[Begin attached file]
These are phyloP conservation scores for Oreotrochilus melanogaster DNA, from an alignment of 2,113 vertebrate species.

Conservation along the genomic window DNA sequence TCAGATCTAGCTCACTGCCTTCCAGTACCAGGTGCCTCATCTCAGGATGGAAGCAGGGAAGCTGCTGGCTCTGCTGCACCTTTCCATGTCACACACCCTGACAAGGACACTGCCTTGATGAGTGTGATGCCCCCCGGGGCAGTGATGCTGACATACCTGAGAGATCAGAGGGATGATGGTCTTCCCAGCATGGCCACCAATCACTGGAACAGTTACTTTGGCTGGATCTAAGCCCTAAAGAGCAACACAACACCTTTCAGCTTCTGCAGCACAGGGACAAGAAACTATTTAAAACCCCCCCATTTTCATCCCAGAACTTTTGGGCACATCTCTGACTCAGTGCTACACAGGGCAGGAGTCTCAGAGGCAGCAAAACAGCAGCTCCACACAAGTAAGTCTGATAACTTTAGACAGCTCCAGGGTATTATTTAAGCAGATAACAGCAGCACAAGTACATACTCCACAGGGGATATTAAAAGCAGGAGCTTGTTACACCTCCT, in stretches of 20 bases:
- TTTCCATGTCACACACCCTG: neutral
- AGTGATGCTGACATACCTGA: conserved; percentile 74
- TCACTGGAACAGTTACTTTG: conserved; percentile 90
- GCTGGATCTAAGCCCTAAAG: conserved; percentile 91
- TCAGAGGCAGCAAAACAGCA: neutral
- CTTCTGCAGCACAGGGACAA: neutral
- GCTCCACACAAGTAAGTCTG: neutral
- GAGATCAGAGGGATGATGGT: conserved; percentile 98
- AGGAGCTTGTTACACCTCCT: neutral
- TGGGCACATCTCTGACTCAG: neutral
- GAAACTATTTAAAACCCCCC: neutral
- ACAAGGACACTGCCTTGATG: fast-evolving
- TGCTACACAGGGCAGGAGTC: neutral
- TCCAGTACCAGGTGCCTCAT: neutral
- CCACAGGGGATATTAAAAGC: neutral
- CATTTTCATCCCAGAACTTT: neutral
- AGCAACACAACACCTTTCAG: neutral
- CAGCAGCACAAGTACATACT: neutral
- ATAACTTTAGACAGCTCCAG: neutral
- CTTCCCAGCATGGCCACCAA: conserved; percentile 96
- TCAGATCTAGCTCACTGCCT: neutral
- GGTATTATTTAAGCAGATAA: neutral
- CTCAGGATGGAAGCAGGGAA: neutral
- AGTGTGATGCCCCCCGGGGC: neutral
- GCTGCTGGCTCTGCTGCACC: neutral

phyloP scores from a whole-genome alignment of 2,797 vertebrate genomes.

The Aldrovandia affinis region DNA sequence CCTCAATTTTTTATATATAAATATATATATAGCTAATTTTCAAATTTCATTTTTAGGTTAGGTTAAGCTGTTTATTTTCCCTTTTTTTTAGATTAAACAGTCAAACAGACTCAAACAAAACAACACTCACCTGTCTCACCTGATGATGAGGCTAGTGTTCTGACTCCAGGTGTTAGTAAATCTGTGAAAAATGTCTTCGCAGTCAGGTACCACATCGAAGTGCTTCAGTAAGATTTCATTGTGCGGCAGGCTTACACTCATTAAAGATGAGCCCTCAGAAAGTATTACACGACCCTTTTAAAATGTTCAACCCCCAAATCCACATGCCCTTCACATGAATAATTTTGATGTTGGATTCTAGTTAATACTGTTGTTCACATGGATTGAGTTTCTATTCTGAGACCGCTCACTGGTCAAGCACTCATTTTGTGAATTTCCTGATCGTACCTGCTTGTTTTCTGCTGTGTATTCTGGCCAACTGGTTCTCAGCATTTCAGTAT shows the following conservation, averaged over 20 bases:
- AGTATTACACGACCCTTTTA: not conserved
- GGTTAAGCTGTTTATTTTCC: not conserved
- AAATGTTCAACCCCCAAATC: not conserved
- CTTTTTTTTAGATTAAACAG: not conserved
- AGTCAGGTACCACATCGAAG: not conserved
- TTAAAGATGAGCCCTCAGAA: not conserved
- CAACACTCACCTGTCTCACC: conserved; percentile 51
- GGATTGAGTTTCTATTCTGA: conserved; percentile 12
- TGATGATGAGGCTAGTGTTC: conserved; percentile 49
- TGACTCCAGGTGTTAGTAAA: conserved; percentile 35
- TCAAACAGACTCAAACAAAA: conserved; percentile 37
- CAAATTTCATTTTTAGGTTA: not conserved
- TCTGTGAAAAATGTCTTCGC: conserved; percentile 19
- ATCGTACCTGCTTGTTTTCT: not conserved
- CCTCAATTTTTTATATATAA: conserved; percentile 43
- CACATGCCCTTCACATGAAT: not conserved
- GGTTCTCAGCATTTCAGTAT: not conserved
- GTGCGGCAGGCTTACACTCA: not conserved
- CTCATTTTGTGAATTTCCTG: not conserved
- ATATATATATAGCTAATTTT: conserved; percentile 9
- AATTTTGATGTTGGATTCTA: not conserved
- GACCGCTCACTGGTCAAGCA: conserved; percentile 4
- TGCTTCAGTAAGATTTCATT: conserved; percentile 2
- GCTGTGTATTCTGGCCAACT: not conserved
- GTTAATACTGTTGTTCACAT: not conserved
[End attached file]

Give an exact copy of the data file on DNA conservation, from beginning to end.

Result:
These are phyloP conservation scores for Oreotrochilus melanogaster DNA, from an alignment of 2,113 vertebrate species.

Conservation along the genomic window DNA sequence TCAGATCTAGCTCACTGCCTTCCAGTACCAGGTGCCTCATCTCAGGATGGAAGCAGGGAAGCTGCTGGCTCTGCTGCACCTTTCCATGTCACACACCCTGACAAGGACACTGCCTTGATGAGTGTGATGCCCCCCGGGGCAGTGATGCTGACATACCTGAGAGATCAGAGGGATGATGGTCTTCCCAGCATGGCCACCAATCACTGGAACAGTTACTTTGGCTGGATCTAAGCCCTAAAGAGCAACACAACACCTTTCAGCTTCTGCAGCACAGGGACAAGAAACTATTTAAAACCCCCCCATTTTCATCCCAGAACTTTTGGGCACATCTCTGACTCAGTGCTACACAGGGCAGGAGTCTCAGAGGCAGCAAAACAGCAGCTCCACACAAGTAAGTCTGATAACTTTAGACAGCTCCAGGGTATTATTTAAGCAGATAACAGCAGCACAAGTACATACTCCACAGGGGATATTAAAAGCAGGAGCTTGTTACACCTCCT, in stretches of 20 bases:
- TTTCCATGTCACACACCCTG: neutral
- AGTGATGCTGACATACCTGA: conserved; percentile 74
- TCACTGGAACAGTTACTTTG: conserved; percentile 90
- GCTGGATCTAAGCCCTAAAG: conserved; percentile 91
- TCAGAGGCAGCAAAACAGCA: neutral
- CTTCTGCAGCACAGGGACAA: neutral
- GCTCCACACAAGTAAGTCTG: neutral
- GAGATCAGAGGGATGATGGT: conserved; percentile 98
- AGGAGCTTGTTACACCTCCT: neutral
- TGGGCACATCTCTGACTCAG: neutral
- GAAACTATTTAAAACCCCCC: neutral
- ACAAGGACACTGCCTTGATG: fast-evolving
- TGCTACACAGGGCAGGAGTC: neutral
- TCCAGTACCAGGTGCCTCAT: neutral
- CCACAGGGGATATTAAAAGC: neutral
- CATTTTCATCCCAGAACTTT: neutral
- AGCAACACAACACCTTTCAG: neutral
- CAGCAGCACAAGTACATACT: neutral
- ATAACTTTAGACAGCTCCAG: neutral
- CTTCCCAGCATGGCCACCAA: conserved; percentile 96
- TCAGATCTAGCTCACTGCCT: neutral
- GGTATTATTTAAGCAGATAA: neutral
- CTCAGGATGGAAGCAGGGAA: neutral
- AGTGTGATGCCCCCCGGGGC: neutral
- GCTGCTGGCTCTGCTGCACC: neutral

phyloP scores from a whole-genome alignment of 2,797 vertebrate genomes.

The Aldrovandia affinis region DNA sequence CCTCAATTTTTTATATATAAATATATATATAGCTAATTTTCAAATTTCATTTTTAGGTTAGGTTAAGCTGTTTATTTTCCCTTTTTTTTAGATTAAACAGTCAAACAGACTCAAACAAAACAACACTCACCTGTCTCACCTGATGATGAGGCTAGTGTTCTGACTCCAGGTGTTAGTAAATCTGTGAAAAATGTCTTCGCAGTCAGGTACCACATCGAAGTGCTTCAGTAAGATTTCATTGTGCGGCAGGCTTACACTCATTAAAGATGAGCCCTCAGAAAGTATTACACGACCCTTTTAAAATGTTCAACCCCCAAATCCACATGCCCTTCACATGAATAATTTTGATGTTGGATTCTAGTTAATACTGTTGTTCACATGGATTGAGTTTCTATTCTGAGACCGCTCACTGGTCAAGCACTCATTTTGTGAATTTCCTGATCGTACCTGCTTGTTTTCTGCTGTGTATTCTGGCCAACTGGTTCTCAGCATTTCAGTAT shows the following conservation, averaged over 20 bases:
- AGTATTACACGACCCTTTTA: not conserved
- GGTTAAGCTGTTTATTTTCC: not conserved
- AAATGTTCAACCCCCAAATC: not conserved
- CTTTTTTTTAGATTAAACAG: not conserved
- AGTCAGGTACCACATCGAAG: not conserved
- TTAAAGATGAGCCCTCAGAA: not conserved
- CAACACTCACCTGTCTCACC: conserved; percentile 51
- GGATTGAGTTTCTATTCTGA: conserved; percentile 12
- TGATGATGAGGCTAGTGTTC: conserved; percentile 49
- TGACTCCAGGTGTTAGTAAA: conserved; percentile 35
- TCAAACAGACTCAAACAAAA: conserved; percentile 37
- CAAATTTCATTTTTAGGTTA: not conserved
- TCTGTGAAAAATGTCTTCGC: conserved; percentile 19
- ATCGTACCTGCTTGTTTTCT: not conserved
- CCTCAATTTTTTATATATAA: conserved; percentile 43
- CACATGCCCTTCACATGAAT: not conserved
- GGTTCTCAGCATTTCAGTAT: not conserved
- GTGCGGCAGGCTTACACTCA: not conserved
- CTCATTTTGTGAATTTCCTG: not conserved
- ATATATATATAGCTAATTTT: conserved; percentile 9
- AATTTTGATGTTGGATTCTA: not conserved
- GACCGCTCACTGGTCAAGCA: conserved; percentile 4
- TGCTTCAGTAAGATTTCATT: conserved; percentile 2
- GCTGTGTATTCTGGCCAACT: not conserved
- GTTAATACTGTTGTTCACAT: not conserved